potassium, calcium and magnesium and blood pressure

Doug Skrecky (oberon@vcn.bc.ca)
Fri, 29 May 1998 05:25:51 -0700 (PDT)

Sacks FM. Willett WC. Smith A. Brown LE. Rosner B. Moore TJ.
Department of Nutrition, Harvard School of Public Health, Brigham and Women's
Hospital, Boston, Mass 02115, USA. fsacks:hsph.harvard.edu
Effect on blood pressure of potassium, calcium, and
magnesium in women with low habitual intake.
Hypertension. 31(1):131-8, 1998 Jan.
In populations, dietary intakes of potassium, calcium, and
magnesium each have been inversely associated with blood pressure. However,
most clinical trials in normotensive populations have not found that dietary
supplements of these minerals lowered blood pressure. We tested the
hypothesis that normotensive persons who have low habitual intake of these
minerals would be particularly responsive to supplementation. Three hundred
normotensive women in the Nurses Health Study II (mean age, 39 years), whose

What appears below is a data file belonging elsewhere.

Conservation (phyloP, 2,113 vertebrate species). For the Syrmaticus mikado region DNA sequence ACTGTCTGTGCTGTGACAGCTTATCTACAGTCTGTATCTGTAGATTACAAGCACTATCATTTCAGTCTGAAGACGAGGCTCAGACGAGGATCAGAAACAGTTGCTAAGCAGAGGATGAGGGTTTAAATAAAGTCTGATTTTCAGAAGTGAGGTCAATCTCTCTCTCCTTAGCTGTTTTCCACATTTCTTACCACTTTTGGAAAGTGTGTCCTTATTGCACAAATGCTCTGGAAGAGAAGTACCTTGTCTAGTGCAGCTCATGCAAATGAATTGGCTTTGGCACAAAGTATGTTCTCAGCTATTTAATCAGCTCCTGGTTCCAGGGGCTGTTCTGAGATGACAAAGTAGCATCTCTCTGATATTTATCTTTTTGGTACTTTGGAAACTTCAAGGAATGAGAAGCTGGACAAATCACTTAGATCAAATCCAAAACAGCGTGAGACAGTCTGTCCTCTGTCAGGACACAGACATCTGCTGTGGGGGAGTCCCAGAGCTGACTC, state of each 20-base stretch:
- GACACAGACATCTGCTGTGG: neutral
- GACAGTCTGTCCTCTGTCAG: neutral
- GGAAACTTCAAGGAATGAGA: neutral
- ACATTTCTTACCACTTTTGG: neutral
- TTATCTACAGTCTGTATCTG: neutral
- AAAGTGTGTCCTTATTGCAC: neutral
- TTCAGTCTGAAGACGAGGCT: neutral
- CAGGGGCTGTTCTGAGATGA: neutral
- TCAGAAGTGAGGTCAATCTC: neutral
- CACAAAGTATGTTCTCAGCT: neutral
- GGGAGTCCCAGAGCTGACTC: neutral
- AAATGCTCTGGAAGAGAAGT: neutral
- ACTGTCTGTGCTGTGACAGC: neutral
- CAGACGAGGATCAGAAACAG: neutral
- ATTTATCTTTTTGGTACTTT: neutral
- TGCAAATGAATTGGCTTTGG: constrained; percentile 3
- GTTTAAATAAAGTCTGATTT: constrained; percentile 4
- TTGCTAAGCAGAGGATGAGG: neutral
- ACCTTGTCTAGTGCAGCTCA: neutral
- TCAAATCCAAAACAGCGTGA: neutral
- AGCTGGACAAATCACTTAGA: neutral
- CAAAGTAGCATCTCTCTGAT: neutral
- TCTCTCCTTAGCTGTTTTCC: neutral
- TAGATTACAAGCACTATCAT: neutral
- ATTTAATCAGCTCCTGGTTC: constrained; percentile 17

reported intakes of potassium, calcium, and magnesium were
between the 10th and 15th percentiles, received for 16 weeks' duration daily
supplements of either potassium 40 mmol, calcium 30 mmol
(1200 mg), magnesium 14 mmol (336 mg), all three minerals together or
placebos. At baseline, mean (+/-SD) 24-hour ambulatory blood pressures were
116+/-8 and 73+/-6 mm Hg systolic and diastolic, respectively, and mean
dietary intakes of potassium, calcium, and magnesium were
62+/-20 mmol/d, 638+/-265 mg/d, and 239+/-79 mg/d, respectively. The mean
differences (with 95% confidence intervals) of the changes in systolic and
diastolic blood pressures between the treatment and placebo groups were
significant for potassium, -2.0 (-3.7 to -0.3) and -1.7
(-3.0 to -0.4), but not for calcium, -0.6 (-2.2 to 1.0) and -0.7 (-2.0 to
0.6), or for magnesium, -0.9 (-2.6 to 0.8) and -0.7 (-2.2 to 0.8). The
administration of calcium and magnesium with potassium did
not enhance the effect of potassium alone, and the changes
in blood pressure were not significant -1.3 (-3.0 to 0.4) and -0.9 (-2.2 to
0.4). In conclusion, potassium, but not calcium or magnesium
supplements, has a modest blood pressure-lowering effect in normotensive
persons with low dietary intake. This study strengthens evidence for the
importance of potassium for blood pressure regulation in the
general population.